One of the biggest challenges society faces today is finding clean and reliable sources of drinking water. In Tanzania, a country located on the eastern coast of Africa, access to clean, safe water is a major concern in rural areas due to limited resources and inadequate sanitation, leading to many health, environmental, and socio-economic problems.
In order to meet the needs of a rapidly growing nation, the Salvatorian Sisters are in the process of constructing a new primary school building outside the city of Dar es Salaam in Buyuni, Tanzania. After being connected with The Sisters, the student-lead chapter of Engineers Without Borders at Michigan State University designed a rainwater harvesting system for this school. The implementation of this project in the rural area will benefit the 600 students and teachers that will eventually be using the school. In the future, MSU-EWB plans to continue addressing this issue by evolving a multi-phase project for a rainwater collection, purification, and distribution system.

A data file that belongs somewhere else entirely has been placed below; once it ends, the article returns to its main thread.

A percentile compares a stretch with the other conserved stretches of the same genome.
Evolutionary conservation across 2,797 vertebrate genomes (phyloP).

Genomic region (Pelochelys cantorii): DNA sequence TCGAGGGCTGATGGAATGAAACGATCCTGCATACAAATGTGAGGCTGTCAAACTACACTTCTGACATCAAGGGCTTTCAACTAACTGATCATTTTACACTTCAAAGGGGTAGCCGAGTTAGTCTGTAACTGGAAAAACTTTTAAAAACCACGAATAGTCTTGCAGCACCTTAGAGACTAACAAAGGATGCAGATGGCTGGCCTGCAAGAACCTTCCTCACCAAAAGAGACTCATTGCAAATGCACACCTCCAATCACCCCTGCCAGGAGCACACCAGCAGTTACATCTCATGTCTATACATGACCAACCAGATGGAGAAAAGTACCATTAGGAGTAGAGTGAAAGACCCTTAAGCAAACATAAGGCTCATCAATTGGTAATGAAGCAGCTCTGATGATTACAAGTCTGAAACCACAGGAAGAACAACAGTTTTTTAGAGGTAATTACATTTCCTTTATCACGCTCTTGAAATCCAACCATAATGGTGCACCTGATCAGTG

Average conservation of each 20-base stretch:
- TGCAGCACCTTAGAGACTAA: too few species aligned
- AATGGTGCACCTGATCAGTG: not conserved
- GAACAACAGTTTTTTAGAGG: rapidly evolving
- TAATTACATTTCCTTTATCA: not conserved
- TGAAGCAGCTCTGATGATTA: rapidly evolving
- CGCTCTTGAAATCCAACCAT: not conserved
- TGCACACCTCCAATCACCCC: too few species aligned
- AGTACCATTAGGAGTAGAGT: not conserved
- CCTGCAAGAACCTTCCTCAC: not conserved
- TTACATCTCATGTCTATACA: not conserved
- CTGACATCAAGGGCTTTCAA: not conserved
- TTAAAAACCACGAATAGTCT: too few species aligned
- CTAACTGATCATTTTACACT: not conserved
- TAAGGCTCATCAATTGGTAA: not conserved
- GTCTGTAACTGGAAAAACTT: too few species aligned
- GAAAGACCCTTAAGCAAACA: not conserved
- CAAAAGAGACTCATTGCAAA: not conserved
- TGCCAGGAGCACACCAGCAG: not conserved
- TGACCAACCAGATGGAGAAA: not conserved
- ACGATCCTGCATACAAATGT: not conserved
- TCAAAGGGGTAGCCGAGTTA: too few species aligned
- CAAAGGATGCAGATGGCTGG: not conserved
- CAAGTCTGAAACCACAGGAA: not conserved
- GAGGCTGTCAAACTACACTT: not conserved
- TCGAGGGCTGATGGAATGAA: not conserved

After designing the system, the first step of this program is to now install the rainwater collection system at the partially built school, which will incorporate a gutter system, tanks with a first flush system, and an overflow system. The water will be non-potable at first but can be used for cleaning, crop irrigation, water for animals, and flushing toilets. The overall goal of the program will be to eventually design, implement, and sustain a water treatment, filtration, collection, and distribution system in order to provide potable water to the school.